The comedian’s rep also chimed in on the criticism he has received. His rep said he’s also open to speaking with employees from the streaming service who are upset by remarks he made, if they reach out to him for a discussion. But no one from Netflix has approached Chappelle or his team about setting up a meeting or conversation, his rep also stated.
“Dave stands by his art: No more jokes about transgenders until we can all laugh together. The streets are talking and Dave is listening. At some point, when everyone is open, I’m sure the communities will come together,” the comedian’s rep added.
Elliot Page, who stars in Netflix’s ‘The Umbrella Academy’ and is transgender, tweeted in protest of the jokes and comments Chappelle made about the trans community during ‘The Closer.’ He said that he stands with the trans, nonbinary and people of color working at Netflix who are “fighting for more and better trans stories and a more inclusive workplace.”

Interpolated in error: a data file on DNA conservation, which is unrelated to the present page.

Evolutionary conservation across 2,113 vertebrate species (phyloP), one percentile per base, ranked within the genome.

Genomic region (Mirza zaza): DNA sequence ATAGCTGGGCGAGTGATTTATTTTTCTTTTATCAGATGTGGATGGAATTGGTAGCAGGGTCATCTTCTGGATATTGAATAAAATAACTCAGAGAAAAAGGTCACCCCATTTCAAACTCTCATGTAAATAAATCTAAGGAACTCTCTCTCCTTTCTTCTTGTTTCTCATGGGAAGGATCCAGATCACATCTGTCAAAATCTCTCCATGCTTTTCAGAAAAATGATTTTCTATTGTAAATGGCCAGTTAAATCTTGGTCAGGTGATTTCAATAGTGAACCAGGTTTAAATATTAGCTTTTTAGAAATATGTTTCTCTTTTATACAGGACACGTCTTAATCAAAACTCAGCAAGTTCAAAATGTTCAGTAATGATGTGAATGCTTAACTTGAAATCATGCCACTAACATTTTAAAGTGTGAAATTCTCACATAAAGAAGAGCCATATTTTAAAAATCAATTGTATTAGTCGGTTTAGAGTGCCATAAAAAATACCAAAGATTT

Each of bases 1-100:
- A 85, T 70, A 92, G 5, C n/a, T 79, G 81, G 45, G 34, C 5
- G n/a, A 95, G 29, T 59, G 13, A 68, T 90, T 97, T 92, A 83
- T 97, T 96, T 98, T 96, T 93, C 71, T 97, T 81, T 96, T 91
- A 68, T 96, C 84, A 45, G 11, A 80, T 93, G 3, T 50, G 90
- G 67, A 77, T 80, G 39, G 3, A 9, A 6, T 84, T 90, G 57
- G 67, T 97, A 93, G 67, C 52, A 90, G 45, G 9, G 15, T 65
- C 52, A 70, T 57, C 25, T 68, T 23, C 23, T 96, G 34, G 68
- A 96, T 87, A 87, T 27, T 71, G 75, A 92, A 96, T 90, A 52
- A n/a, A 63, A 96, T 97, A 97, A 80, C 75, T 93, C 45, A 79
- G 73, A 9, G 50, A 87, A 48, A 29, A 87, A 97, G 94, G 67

Activist Ashlee Marie Preston also chimed in on the controversy by leading employees from the streaming service on a walk out last Wednesday, October 20. The walk-out was held at Netflix’s office-studio complex in Hollywood.
Preston refutes Chappelle’s claims that he’s ready to speak with the trans community. She says she invited him to talk about the damage she believe he’s inflicted on the LGBTQ+ community. However, she also claims that he chose not to show up for the meeting.
In response to the criticism that Chappelle and his comedy special have received, Netflix’s co-CEO, Ted Sarandos, has stated that “content on screen doesn’t directly translate to real-world harm.” He also wrote that the company doesn’t allow titles that are “designed to incite hate or violence, and we don’t believe ‘The Closer’ crosses that line.”